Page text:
Home TV TV Lists

100 Greatest TV Shows of All Time

From time-capsule sitcoms to cutting-edge Peak-TV dramas — the definitive ranking of the game-changing small-screen classics

100 Best TV shows of all time Rolling Stone Sopranos Game of Thrones

Illustration by Ryan Casey

There’s never been a creative boom for TV like the one we are living through right now. Ever since The Sopranos changed the game at the turn of the century, we’ve been in a gold rush that gives no signs of slowing down. What better moment to look back and celebrate the greatest shows in the history of the art form?

So we undertook a major poll – actors, writers, producers, critics, showrunners. Legends like Carl Reiner and Garry Marshall, who sent us his ballot shortly before his death this summer. All shows from all eras were eligible; anybody could vote for whatever they felt passionate about, from the black-and-white rabbit-ears years to the binge-watching peak-TV era. The ratings didn’t matter – only quality. The voters have spoken – and, damn, did they have some fierce opinions. On this list you’ll find vintage classics and new favorites, ambitious psychodramas and stoner comedies, underrated cult gems ripe for rediscovery, cops and cartoons and vampire slayers. You’ll find the groundbreaking creations of yesteryear as well as today’s innovators. (There was nothing like Transparent or Orange Is the New Black or Game of Thrones a few years ago, but who could imagine this list without them?) Our list is guaranteed to start plenty of loud arguments – but the beauty of TV is how it keeps giving us so much to argue about. 

Play video
1

‘The Sopranos’

1999-2007
The crime saga that cut the history of TV in two, kicking off a golden age when suddenly anything seemed possible. With The Sopranos, David Chase smashed all the rules about how much you could get away with on the small screen. And he created an immortal American antihero in James Gandolfini's New Jersey Mob boss, Tony Soprano, presiding over a crew of gangsters who also double as damaged husbands and dads, men trying to live with their murderous secrets and dark memories. As the late, great Gandolfini told Rolling Stone in 2001, "I heard David Chase say one time that it's about people who lie to themselves, as we all do. Lying to ourselves on a daily basis and the mess it creates."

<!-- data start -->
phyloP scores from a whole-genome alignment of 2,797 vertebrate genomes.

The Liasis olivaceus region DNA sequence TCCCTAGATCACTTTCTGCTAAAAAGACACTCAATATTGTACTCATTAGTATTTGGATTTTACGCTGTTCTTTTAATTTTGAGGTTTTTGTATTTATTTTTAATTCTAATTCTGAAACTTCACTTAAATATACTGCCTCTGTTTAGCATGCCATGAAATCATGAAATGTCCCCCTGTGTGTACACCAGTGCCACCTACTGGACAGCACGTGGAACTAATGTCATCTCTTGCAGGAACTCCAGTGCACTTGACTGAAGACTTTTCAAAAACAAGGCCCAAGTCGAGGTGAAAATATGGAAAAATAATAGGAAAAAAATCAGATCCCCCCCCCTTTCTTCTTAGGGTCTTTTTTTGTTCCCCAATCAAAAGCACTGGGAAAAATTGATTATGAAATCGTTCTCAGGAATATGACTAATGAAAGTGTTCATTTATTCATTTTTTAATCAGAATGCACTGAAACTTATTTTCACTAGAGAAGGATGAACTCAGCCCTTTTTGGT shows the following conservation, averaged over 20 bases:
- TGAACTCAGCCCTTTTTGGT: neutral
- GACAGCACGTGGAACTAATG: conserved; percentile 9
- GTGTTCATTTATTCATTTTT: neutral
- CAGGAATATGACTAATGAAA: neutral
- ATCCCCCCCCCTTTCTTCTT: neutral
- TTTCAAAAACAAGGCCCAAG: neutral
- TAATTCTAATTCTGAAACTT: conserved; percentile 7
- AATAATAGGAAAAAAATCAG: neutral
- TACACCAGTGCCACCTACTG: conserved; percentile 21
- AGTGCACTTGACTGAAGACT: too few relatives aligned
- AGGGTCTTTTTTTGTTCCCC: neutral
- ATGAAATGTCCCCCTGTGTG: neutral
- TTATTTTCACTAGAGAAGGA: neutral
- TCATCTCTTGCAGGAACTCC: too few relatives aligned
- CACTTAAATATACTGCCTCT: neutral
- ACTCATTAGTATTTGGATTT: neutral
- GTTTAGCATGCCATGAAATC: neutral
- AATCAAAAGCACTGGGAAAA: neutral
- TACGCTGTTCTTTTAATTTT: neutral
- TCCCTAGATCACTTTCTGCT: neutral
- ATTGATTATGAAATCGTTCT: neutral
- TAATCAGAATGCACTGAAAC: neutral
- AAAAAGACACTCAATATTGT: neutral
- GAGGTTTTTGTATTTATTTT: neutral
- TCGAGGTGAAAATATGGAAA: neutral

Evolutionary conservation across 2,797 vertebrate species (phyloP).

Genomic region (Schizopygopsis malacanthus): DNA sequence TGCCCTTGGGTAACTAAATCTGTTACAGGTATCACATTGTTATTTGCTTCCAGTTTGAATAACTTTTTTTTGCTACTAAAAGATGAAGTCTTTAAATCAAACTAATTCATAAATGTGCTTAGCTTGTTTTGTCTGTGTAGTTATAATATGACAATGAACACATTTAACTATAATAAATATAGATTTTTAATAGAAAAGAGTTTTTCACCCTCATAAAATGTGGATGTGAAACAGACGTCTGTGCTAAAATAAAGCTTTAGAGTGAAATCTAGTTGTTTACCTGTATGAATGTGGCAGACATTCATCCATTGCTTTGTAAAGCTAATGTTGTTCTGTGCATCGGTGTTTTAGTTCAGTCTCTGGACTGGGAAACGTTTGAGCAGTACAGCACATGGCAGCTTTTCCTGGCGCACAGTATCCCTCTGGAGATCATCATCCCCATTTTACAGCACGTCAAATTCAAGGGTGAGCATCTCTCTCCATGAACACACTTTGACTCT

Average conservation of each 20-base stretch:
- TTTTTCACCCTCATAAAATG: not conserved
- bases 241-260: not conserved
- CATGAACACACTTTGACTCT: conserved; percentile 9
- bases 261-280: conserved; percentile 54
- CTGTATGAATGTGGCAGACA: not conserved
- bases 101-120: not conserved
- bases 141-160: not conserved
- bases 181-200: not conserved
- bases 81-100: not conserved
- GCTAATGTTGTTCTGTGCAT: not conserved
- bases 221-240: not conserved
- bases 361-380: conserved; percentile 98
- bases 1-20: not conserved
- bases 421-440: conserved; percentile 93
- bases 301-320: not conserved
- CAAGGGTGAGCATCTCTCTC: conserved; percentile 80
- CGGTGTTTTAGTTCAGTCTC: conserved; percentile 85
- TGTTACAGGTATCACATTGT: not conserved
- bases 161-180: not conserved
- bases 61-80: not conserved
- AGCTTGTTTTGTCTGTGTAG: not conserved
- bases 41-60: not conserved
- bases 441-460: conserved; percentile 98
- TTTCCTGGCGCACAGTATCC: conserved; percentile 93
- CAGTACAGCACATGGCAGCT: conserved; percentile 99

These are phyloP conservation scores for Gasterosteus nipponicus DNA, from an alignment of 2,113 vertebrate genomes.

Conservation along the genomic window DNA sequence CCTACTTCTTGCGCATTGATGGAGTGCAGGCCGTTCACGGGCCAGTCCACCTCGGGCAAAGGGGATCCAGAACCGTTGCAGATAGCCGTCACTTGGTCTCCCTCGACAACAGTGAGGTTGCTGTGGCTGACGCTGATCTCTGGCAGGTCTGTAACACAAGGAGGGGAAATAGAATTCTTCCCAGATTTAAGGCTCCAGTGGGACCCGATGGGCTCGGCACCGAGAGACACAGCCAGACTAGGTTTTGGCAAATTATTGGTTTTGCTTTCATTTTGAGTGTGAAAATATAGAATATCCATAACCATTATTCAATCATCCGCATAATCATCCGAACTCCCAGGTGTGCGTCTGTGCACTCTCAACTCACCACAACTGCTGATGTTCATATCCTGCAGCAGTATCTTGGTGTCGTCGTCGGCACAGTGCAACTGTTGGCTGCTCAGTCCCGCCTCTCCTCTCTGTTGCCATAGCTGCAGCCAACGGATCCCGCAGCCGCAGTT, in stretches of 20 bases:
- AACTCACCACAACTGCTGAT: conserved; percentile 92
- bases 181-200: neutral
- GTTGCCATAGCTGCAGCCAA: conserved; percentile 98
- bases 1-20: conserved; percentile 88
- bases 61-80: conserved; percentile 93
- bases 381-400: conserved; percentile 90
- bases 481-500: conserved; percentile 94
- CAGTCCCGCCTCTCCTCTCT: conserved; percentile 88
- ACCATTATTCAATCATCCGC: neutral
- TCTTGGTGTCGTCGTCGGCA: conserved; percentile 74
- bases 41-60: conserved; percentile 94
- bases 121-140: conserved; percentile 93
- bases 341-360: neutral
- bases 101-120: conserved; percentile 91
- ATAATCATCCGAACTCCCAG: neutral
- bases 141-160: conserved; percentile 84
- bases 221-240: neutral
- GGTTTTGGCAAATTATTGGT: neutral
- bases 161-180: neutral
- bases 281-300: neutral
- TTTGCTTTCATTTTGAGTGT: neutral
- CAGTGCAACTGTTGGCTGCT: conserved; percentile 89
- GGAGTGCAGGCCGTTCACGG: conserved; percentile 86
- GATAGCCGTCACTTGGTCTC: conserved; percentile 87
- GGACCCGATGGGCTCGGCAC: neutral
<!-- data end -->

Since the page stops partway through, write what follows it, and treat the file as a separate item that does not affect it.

What an inspiring, terrifying mess it is. The Sopranos ran away with this poll because it changed the world. Chase showed how much storytelling ambition you could bring to television, and it didn't take long for everybody else to rise to his challenge. The breakthroughs of the next few years – The Wire, Mad Men, Breaking Bad – couldn't have happened without The Sopranos kicking the door down. But Chase had a tough time convincing any network to take on a story about a guilt-crazed gangster who goes to therapy, while his mom plots to kill him. "We had no idea this show would appeal to people," he told Rolling Stone. "The show quite unexpectedly made such a splash that it screwed us all up." Somehow The Sopranos kept going for the long bomb over six masterful seasons on HBO with a wild mix of bloodshed and humor. When FBI agents tell Uncle Junior which mobsters they want him to finger, he says with a shrug, "I want to fuck Angie Dickinson – let's see who gets lucky first." 

The Sopranos is full of broken characters who linger on in the long-term parking of our national imagination – Edie Falco's Carmela, Dominic Chianese's Junior, Michael Imperioli's Christopher, Tony Sirico's Paulie Walnuts. E Street Band guitarist Steve Van Zandt became Tony's lieutenant Silvio – Chase spotted him on early Bruce Springsteen album covers. (As Chase told Rolling Stone, "There was something about the E Street Band that looked like a crew.") It wouldn't have been possible without Gandolfini's slow-burning intensity – he was the only actor who could bring Tony's angst to life. But all the writing, acting and directing went places TV had never reached before. 

The Sopranos arguably hit its creative peak with the famous Pine Barrens episode, where Paulie Walnuts and Christopher get lost in the woods, knowing the Russian gangster they tried to whack is still out there in the darkness. They shiver in the cold. ("It's the fuckin' Yukon out there!") They wait. And worry. The Sopranos never solved this mystery – for all we know, the Russian is still at large, yet another secret these guys can't shake off. On The Sopranos, family loyalties flip, both in the streets and at home. Beloved characters can get whacked at any moment. It kept that sense of danger alive right up to the final seconds. And nearly a decade after it faded to black in a Jersey diner with the jukebox playing "Don't Stop Believin'," The Sopranos remains the standard all ambitious TV aspires to meet. 

Show Comments